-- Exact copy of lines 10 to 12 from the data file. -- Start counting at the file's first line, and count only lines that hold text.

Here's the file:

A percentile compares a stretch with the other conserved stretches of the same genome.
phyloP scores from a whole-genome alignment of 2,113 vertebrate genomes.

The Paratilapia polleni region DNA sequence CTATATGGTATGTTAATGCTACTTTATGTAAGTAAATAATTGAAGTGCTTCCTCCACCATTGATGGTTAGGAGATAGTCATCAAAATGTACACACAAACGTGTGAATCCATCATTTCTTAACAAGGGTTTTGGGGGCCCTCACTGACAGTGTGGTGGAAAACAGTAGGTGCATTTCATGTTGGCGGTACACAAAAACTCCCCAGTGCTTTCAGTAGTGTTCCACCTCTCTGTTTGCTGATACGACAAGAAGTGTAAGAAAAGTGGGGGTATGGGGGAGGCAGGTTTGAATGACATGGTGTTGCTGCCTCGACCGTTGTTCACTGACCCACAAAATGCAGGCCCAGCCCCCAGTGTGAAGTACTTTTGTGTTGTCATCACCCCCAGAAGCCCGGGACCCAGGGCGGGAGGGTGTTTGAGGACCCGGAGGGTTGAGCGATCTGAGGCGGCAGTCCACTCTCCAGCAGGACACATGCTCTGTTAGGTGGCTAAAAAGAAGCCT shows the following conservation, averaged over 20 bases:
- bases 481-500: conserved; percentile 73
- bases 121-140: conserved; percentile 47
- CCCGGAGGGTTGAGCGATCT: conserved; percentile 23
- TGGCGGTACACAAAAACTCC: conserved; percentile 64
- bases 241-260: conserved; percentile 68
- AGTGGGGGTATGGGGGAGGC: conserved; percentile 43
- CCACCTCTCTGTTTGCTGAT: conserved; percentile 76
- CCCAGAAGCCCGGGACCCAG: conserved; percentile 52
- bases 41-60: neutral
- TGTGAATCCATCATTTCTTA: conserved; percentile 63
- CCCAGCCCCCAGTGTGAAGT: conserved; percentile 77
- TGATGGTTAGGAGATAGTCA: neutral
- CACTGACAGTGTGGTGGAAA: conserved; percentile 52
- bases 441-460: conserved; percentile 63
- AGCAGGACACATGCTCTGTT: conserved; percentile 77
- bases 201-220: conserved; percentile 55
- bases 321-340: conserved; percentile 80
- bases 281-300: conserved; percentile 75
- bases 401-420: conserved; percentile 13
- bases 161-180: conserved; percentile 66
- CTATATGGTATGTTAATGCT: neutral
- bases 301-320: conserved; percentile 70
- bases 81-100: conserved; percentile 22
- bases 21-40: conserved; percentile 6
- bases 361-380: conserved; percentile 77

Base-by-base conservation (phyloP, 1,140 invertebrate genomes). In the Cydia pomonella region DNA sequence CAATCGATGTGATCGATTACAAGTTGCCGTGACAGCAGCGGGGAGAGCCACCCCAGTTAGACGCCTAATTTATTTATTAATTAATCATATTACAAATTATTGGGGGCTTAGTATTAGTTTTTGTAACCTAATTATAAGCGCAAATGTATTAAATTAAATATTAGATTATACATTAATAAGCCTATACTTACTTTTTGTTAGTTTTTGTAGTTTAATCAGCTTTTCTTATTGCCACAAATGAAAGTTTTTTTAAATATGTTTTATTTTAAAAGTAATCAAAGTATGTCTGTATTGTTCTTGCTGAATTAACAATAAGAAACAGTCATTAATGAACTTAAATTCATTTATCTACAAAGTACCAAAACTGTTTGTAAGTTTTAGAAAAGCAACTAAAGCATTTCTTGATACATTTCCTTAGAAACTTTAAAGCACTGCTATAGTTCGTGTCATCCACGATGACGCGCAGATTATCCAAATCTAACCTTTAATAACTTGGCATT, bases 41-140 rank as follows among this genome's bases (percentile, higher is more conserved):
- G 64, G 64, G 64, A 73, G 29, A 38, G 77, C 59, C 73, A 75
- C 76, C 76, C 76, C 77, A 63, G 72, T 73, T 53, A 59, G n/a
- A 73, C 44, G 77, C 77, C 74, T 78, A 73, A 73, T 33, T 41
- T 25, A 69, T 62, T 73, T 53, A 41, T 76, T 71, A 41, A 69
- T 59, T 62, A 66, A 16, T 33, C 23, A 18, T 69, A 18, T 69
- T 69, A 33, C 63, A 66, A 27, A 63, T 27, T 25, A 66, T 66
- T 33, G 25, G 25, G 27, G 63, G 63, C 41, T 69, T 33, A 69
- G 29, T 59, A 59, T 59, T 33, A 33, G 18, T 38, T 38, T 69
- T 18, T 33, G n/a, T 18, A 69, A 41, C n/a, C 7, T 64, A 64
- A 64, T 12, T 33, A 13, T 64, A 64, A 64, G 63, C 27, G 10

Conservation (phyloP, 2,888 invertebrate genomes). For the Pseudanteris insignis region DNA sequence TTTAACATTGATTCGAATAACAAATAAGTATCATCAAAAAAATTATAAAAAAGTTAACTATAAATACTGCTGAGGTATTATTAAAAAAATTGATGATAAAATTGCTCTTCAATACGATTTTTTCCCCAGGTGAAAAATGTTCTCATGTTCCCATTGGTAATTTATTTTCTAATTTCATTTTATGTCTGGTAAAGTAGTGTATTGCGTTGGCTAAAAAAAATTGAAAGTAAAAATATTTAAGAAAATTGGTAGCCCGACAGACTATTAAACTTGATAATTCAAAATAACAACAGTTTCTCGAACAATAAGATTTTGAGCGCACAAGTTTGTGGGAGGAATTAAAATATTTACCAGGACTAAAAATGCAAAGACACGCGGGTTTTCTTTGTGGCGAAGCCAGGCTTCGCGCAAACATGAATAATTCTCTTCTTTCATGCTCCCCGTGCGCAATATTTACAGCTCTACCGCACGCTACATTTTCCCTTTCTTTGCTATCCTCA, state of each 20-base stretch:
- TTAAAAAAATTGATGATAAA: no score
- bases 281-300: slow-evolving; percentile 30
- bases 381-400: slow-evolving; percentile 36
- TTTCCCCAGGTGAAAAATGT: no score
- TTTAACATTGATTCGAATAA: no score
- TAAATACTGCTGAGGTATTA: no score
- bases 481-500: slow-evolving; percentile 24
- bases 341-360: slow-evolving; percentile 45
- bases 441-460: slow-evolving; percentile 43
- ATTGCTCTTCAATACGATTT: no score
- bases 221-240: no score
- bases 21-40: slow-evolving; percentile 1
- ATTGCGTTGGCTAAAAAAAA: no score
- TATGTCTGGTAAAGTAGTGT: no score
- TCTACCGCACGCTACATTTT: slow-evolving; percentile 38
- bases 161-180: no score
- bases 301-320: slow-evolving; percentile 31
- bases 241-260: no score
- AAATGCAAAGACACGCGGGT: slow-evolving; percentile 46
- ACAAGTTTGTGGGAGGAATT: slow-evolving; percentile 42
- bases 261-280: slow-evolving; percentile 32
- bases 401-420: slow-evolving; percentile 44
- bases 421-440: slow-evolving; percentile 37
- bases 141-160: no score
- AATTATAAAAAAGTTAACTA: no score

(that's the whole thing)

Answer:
- CCACCTCTCTGTTTGCTGAT: conserved; percentile 76
- CCCAGAAGCCCGGGACCCAG: conserved; percentile 52
- bases 41-60: neutral